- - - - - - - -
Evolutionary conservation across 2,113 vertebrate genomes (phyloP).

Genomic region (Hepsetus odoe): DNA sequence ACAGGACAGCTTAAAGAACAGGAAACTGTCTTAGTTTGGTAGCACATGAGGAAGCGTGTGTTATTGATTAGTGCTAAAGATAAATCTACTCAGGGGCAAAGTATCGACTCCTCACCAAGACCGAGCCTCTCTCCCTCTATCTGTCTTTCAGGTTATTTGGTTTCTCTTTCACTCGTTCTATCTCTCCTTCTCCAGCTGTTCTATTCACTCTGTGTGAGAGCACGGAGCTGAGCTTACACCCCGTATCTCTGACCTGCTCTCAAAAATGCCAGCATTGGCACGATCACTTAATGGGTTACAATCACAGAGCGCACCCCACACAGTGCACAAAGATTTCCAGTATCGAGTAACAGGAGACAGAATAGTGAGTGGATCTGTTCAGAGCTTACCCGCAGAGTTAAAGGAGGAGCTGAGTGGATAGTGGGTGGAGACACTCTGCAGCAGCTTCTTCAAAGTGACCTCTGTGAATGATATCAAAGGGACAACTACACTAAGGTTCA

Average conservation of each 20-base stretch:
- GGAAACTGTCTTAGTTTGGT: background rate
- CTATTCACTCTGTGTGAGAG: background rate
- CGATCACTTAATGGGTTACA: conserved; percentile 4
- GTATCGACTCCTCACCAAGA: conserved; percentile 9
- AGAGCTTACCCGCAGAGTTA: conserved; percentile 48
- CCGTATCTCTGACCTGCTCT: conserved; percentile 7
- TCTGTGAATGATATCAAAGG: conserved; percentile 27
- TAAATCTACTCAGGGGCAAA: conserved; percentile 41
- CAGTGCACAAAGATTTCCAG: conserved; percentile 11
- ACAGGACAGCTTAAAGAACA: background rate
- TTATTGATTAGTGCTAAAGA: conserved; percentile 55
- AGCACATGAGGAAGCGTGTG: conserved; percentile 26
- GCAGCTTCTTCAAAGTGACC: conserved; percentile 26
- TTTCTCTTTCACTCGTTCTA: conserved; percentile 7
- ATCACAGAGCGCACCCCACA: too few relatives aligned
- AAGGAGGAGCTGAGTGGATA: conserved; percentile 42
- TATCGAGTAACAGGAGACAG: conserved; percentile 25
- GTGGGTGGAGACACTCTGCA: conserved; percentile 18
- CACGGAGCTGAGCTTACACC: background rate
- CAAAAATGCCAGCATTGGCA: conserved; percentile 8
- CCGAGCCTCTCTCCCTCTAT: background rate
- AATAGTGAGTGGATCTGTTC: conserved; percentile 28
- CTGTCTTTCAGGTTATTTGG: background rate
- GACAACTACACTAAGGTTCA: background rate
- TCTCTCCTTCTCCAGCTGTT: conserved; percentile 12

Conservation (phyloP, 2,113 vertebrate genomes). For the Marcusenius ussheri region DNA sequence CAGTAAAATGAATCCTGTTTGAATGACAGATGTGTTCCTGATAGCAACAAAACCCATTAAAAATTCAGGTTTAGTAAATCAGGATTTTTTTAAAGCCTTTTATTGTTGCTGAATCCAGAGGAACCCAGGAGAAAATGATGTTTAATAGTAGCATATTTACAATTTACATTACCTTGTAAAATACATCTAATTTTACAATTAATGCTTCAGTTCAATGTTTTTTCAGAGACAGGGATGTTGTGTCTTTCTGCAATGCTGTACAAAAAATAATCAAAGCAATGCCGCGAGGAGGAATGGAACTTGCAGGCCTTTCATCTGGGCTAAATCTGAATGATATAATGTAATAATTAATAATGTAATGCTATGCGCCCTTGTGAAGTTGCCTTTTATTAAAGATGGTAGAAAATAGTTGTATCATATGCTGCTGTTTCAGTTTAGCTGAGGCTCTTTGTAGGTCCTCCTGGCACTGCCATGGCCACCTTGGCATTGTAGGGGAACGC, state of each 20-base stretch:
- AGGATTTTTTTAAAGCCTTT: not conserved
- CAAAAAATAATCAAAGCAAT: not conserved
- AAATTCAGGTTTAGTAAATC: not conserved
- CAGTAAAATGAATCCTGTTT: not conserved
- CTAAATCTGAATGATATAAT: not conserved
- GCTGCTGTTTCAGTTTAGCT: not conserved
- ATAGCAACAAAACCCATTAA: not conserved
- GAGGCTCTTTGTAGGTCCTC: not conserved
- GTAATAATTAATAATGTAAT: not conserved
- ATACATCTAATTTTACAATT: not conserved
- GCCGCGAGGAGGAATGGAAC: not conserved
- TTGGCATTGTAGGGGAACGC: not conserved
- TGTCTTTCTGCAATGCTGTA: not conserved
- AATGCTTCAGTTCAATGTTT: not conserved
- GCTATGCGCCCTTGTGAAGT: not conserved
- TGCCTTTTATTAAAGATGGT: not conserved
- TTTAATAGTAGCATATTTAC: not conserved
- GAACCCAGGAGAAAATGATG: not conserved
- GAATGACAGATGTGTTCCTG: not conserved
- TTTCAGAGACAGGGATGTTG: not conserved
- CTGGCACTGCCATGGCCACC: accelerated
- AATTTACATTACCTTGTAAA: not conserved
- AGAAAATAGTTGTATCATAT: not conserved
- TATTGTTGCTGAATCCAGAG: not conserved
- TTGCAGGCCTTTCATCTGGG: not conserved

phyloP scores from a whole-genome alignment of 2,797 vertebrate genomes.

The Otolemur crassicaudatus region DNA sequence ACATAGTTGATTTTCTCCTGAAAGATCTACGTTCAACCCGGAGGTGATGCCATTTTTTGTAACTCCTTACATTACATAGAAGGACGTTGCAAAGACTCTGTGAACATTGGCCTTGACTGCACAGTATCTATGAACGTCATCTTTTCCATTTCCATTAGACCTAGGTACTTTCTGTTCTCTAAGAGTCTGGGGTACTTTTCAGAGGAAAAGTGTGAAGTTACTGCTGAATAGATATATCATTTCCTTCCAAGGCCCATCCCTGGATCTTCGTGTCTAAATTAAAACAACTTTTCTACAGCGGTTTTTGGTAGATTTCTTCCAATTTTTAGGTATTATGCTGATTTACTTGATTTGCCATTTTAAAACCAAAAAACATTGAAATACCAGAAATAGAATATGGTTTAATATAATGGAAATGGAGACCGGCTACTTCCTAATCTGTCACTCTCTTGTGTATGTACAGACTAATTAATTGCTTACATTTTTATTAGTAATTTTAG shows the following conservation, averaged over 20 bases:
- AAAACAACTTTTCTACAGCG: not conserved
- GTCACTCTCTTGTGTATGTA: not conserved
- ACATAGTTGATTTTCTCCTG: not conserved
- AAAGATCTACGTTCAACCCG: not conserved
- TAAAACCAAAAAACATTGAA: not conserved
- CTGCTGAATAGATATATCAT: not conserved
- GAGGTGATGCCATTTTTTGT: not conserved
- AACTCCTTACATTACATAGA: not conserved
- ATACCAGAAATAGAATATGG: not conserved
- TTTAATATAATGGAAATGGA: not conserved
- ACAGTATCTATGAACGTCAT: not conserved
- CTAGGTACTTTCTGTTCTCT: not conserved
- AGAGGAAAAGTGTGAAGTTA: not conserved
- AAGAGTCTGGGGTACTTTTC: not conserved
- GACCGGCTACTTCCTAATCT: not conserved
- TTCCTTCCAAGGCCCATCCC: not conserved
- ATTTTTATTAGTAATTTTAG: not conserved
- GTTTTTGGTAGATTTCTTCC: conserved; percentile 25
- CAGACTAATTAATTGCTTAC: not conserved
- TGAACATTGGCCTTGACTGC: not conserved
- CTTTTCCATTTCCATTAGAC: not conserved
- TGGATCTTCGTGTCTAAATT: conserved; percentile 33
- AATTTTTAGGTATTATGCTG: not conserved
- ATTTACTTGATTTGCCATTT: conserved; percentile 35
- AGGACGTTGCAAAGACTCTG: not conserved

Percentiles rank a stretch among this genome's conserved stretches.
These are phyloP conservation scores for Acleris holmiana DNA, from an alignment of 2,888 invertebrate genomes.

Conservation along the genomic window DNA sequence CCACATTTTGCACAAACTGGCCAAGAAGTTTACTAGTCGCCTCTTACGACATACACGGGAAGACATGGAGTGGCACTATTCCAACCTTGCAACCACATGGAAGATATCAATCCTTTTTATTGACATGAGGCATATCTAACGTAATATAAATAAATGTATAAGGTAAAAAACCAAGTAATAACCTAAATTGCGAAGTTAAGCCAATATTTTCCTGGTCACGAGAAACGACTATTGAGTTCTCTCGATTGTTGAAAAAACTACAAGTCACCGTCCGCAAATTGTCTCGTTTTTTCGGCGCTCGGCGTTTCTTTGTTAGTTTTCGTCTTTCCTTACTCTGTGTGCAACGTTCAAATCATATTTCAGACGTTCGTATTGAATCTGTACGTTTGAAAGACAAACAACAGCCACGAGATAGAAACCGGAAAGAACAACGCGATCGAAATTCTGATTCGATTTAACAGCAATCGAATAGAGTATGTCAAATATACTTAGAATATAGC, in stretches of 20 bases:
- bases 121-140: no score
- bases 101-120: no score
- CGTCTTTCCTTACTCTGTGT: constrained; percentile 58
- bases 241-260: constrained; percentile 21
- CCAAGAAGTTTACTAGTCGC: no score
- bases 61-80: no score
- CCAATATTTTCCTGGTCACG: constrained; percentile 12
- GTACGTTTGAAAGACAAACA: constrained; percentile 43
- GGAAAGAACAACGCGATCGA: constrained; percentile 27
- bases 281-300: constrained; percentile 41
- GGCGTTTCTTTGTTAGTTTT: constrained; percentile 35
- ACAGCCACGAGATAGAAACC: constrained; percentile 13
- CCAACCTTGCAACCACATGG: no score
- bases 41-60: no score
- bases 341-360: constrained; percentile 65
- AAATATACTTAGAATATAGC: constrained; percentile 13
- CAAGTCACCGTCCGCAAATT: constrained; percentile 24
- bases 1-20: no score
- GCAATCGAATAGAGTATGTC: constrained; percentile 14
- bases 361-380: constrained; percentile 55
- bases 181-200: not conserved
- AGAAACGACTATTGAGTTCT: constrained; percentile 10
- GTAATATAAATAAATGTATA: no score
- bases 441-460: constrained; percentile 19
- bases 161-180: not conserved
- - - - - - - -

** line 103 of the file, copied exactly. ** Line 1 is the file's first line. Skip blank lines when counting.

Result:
- GCAATCGAATAGAGTATGTC: constrained; percentile 14